Pascal Wehrlein broke ground with Porsche’s upcoming Gen3 car at the manufacturer’s Weissach testing venue, while Oliver Rowland gave Mahindra its first run at the Abingdon Airfield.

Recalling his first try in the car, Wehrlein explained that there were differences in the overall feeling of the Gen3 package with regards to the revised braking system over the time-tested Gen2 car – which will be put out to pasture at the end of the season.

The Gen3 car notably features no rear brakes, with that all handled by the regenerative capacity of the rear motor – which produces an increased 350kW of power.

“It was interesting – I mean, great to get a bit of time in the car,” said Wehrlein. “In some ways, it’s quite different. In some ways, it’s also similar.

“But yeah, it was good to get some mileage, first impressions on how the car behaves, how the tyres are behaving, check all the systems and so on. And yeah, to get a first idea.

“The main goal is to make the driveability as good as possible. For sure the braking feels different. But I guess there’s still let’s say a lot of work in performance running to do.

“It was just the first test, and we have a lot of tests until Mexico next year.”

Rowland explained that Mahindra endured a few troubles in its maiden runs, prior to Nick Heidfeld’s appearance in the Mahindra Gen3 car at the Goodwood Festival of Speed.

Heidfeld’s run at Goodwood was plagued by having no regen available, with Rowland stating that “the one that Goodwood put up basically had only front brakes”.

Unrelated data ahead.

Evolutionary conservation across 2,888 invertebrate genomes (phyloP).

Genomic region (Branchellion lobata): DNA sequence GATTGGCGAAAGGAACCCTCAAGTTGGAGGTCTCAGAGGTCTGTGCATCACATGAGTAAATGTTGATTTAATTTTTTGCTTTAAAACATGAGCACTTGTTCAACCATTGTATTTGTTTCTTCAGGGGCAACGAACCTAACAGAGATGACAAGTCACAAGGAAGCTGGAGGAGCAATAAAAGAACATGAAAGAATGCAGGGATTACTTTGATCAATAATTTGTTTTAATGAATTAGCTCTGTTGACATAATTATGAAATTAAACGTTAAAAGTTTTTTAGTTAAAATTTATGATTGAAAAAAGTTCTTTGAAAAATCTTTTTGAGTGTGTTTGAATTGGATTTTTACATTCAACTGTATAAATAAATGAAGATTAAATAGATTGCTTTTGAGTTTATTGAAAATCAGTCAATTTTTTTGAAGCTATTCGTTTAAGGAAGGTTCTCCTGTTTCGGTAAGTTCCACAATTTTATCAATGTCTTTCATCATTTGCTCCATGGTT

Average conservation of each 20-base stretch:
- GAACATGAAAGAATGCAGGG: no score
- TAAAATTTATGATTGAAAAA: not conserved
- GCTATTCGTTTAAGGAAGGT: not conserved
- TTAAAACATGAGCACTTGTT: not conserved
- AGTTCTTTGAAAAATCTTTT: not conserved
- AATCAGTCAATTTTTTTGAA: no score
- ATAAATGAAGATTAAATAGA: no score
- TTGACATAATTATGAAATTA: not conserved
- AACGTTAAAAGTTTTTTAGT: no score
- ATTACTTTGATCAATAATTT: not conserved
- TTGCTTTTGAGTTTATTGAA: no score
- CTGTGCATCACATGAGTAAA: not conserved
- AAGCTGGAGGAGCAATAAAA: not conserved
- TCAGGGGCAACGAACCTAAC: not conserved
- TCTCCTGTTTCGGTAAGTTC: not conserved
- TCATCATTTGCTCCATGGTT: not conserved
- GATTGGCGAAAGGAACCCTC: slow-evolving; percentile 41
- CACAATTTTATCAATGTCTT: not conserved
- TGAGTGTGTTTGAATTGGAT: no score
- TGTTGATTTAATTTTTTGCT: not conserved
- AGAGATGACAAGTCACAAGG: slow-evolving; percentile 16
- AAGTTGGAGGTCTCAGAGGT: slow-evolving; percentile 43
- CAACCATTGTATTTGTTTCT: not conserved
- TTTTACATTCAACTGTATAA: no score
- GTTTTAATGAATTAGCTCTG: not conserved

Oliver Rowland, Mahindra Racing

Photo by: Simon Galloway / Motorsport Images

“We were a little bit behind,” Rowland added.

“We missed the shakedown day, but we managed to get everything solved for the second day on our side regarding reliability running in, but we were a little bit behind, and we didn’t manage to get to full power.

“I think the braking performance in a straight line is going to be really good. There’s a lot of stopping power in the car with the regen on the front and the rear axles.

“But the front powertrain is obviously going to change some stuff leading off into the corners. We had a lot of issues with front locking and stuff.

“I think [Heidfeld’s Goodwood runs] got quicker and quicker. But the tyres are extremely hard.

“And when you’re doing it for a 50-second sprint, they’re rock tyres. It’s a challenge. Whether they’ll change that to bring them a bit softer, we’ll have to see.”

Wehrlein suggested that the new tyres needed to be harder overall to contend with the increased power of the Gen3 car, and added their characteristics would be dependent on the circuits used next year.

“I guess it also depends on the track but, yeah, they need to be harder than what we have now, because we have more power,” he said.

“And I guess they want to keep a similar strategy with only one set or two sets of tyres per race.”

Oliver Turvey, who carried out NIO 333’s maiden run with the Gen3 car, said that the new car offers “a good step up” and was particularly impressed by the acceleration of the incoming machinery.

“It was great to get the chance to be the first person in the Gen3 NIO 333 car, and we had a pretty successful test,” he said.

“The team has been pushing extremely hard on Gen3, and there’s been a huge amount of effort by the whole team. So it was a good step up in power definitely, and acceleration feels really good.”

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